— The Story Of Kennett • Bayard Taylor

... find, and she says, as simple as though she was asking about the price of a bed-tick, 'It won't cost more than fifty dollars to bury me, I s'pose?' Well, that made me squeamish, for the poor dear's plight came home to me so clear, and she young enough yet to get plenty out of life, if she had the chance. So I asked her again about her people—whether I couldn't send for someone belonging to her. 'There's none that belongs to me,' she says, ...
— The Judgment House • Gilbert Parker

... Norouas, who had spoiled his flax. So hasty had he been in setting forth that he had taken no food or money with him, and when evening came he arrived at an inn hungry and penniless. He explained his plight to the hostess, who gave him a morsel of bread and permitted him to sleep in a corner of the stable. In the morning he asked the dame the way to the abode of Norouas, and she conducted him to the foot of a mountain, where she said ...
— Legends & Romances of Brittany • Lewis Spence

... bottomless middle,—what a sandy whirlwind it was! What choking! what suffocation! No state could be more pitiable, except indeed that of the travellers who carried this misery about with them. I shall never forget the plight in which we met the coach one evening in last August, full an hour after its time, steeds and driver, carriage and passengers, all one dust. The outsides, and the horses, and the coachman, seemed reduced to a torpid quietness, the resignation of despair. They ...
— Our Village • Mary Russell Mitford

... nothing, Mother. Happiness at play, And speech of tenderness no speech can say!' 'How learn'd thou art! Twelve honeymoons profane had taught thy docile heart Less than thine Eros, in a summer night!' 'Nay, do not jeer, but help my puzzled plight: Because he loves so marvellously me, And I with all he loves in love must be, How to except myself I do not see. Yea, now that other vanities are vain, I'm vain, since him it likes, of being withal Weak, ...
— The Unknown Eros • Coventry Patmore

... death when late, on compact sworn, I sent thee forth alone for Greece to fight; Wounded by Trojans, who their plighted faith Have trodden under foot; but not in vain Are solemn cov'nants and the blood of lambs, The treaty wine outpoured, and hand-plight given, Wherein men place their trust; if not at once, Yet soon or late will Jove assert their claim; And heavy penalties the perjured pay With their own blood, their children's, and their wives'. So in my inmost soul full well ...
— The Iliad • Homer

... true, Clinia, as I believe it is, who is there more fortunate than you? Do you mark this {girl} whom he speaks of, as dirty and drabbish? This, too, is a strong indication that the mistress is out of harm's way, when her confidant is in such ill plight; for it is a rule with those who wish to gain access to the mistress, ...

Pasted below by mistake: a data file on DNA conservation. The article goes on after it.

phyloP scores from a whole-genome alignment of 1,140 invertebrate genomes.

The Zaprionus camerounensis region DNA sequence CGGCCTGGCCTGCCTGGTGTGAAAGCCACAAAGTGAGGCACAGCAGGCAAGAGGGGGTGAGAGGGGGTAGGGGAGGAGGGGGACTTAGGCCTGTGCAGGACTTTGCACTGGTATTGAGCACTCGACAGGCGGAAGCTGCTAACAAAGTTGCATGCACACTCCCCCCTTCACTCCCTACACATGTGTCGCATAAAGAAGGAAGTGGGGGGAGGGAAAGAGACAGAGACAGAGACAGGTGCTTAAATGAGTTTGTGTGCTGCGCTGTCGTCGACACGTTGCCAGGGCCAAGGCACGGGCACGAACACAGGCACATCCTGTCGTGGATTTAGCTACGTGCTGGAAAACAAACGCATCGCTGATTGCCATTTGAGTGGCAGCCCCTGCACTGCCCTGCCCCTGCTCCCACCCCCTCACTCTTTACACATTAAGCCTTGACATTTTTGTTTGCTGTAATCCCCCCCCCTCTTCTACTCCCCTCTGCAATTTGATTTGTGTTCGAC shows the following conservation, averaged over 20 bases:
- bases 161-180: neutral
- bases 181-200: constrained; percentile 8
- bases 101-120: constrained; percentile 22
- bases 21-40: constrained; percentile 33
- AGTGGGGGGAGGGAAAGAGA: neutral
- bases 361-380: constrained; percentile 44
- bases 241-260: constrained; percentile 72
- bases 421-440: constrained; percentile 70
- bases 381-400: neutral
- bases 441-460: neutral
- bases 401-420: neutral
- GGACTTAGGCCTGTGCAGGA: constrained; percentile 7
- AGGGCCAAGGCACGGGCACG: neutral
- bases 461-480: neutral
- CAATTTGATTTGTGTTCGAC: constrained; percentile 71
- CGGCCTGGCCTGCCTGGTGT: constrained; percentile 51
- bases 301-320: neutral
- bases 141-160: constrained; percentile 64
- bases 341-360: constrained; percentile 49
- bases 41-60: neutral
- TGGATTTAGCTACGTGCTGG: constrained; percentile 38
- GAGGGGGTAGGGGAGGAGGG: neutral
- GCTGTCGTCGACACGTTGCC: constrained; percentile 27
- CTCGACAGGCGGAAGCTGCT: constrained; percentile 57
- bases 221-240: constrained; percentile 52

— The Comedies of Terence - Literally Translated into English Prose, with Notes • Publius Terentius Afer, (AKA) Terence

... and waited while Pehrson came in silently and laid the file folders of the offending case on the desk. Pehrson was the epitome of owl-eyed efficiency, but now he showed sympathy behind his great horn-rimmed spectacles as he considered Baker's plight. "I wish we could find some way to make the Clearwater research grant," he said. "With just a couple of good Ph. D.'s who had published a few things, the Index ...
— The Great Gray Plague • Raymond F. Jones

... knave hath late compassion On Melicent's forlorn condition; For which he saith as ye shall after hear: "Dame, since that game we play costeth too dear, My truth I plight, I shall you no more grieve By my behest, and here I take my leave As of the fairest, truest and best wife That ever yet I knew in all ...
— Domnei • James Branch Cabell et al

... multitude changed. The people began to titter, and after that to laugh openly. They wagged their heads at Israel; they derided him; they made merry over his sorry plight. Where he was now he seemed to be not so much a fallen tyrant as a silly sham and an imposture. Look at him! Look at his bony and ragged ass! Ya Allah! To think that they had ever been ...
— The Scapegoat • Hall Caine

... Sad was the plight in which matters were found. The water poured out of the corners of the boxes as they were successively hoisted on shore. Too impatient to wait until they could be carried up to the fort, the gentlemen soon furnished themselves with, hammers and hatchets, and fell eagerly to work, opening the ...
— Wau-bun - The Early Day in the Northwest • Juliette Augusta Magill Kinzie

... an almost unknown land—Elspie McKay and Daniel Davidson should fall into that condition which is common to all mankind, and less wonder that, being a daring youth with a resolute will, Daniel should manage to induce the pliant, loving Elspie, to plight her troth while they were gazing over the ship's side at the first iceberg they met. We may as well hark back here a little, and very briefly sketch the incident. It may serve as a guide ...
— The Buffalo Runners - A Tale of the Red River Plains • R.M. Ballantyne